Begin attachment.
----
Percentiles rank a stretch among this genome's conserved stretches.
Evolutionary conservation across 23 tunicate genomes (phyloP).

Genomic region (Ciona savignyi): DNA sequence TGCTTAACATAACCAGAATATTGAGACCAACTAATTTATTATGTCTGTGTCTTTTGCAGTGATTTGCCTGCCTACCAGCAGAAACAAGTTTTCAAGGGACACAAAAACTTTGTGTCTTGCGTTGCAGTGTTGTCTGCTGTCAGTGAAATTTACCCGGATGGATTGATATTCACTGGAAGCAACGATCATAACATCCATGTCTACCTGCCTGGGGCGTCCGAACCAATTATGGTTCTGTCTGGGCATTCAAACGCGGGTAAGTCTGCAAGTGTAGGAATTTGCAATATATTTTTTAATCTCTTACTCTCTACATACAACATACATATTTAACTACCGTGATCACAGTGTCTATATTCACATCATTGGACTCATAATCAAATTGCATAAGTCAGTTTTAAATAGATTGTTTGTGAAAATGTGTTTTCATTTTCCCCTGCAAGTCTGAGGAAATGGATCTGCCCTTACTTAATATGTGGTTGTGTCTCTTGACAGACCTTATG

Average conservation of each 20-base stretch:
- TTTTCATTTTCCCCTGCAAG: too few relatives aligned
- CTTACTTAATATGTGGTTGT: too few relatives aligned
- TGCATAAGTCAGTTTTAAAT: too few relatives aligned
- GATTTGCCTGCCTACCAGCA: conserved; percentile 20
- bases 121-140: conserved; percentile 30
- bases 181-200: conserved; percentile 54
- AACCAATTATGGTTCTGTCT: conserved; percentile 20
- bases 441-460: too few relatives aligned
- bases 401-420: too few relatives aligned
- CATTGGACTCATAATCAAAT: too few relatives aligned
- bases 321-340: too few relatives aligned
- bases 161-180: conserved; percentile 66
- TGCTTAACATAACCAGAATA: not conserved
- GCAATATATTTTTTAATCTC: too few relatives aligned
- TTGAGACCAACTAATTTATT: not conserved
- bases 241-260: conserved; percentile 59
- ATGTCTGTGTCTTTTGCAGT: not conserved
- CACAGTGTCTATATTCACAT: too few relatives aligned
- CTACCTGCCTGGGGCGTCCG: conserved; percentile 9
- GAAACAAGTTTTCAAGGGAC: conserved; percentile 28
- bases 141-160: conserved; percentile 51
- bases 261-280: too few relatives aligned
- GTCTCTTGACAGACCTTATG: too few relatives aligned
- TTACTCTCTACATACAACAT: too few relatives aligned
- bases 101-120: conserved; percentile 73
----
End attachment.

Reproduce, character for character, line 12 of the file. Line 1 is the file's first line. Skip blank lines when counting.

- bases 441-460: too few relatives aligned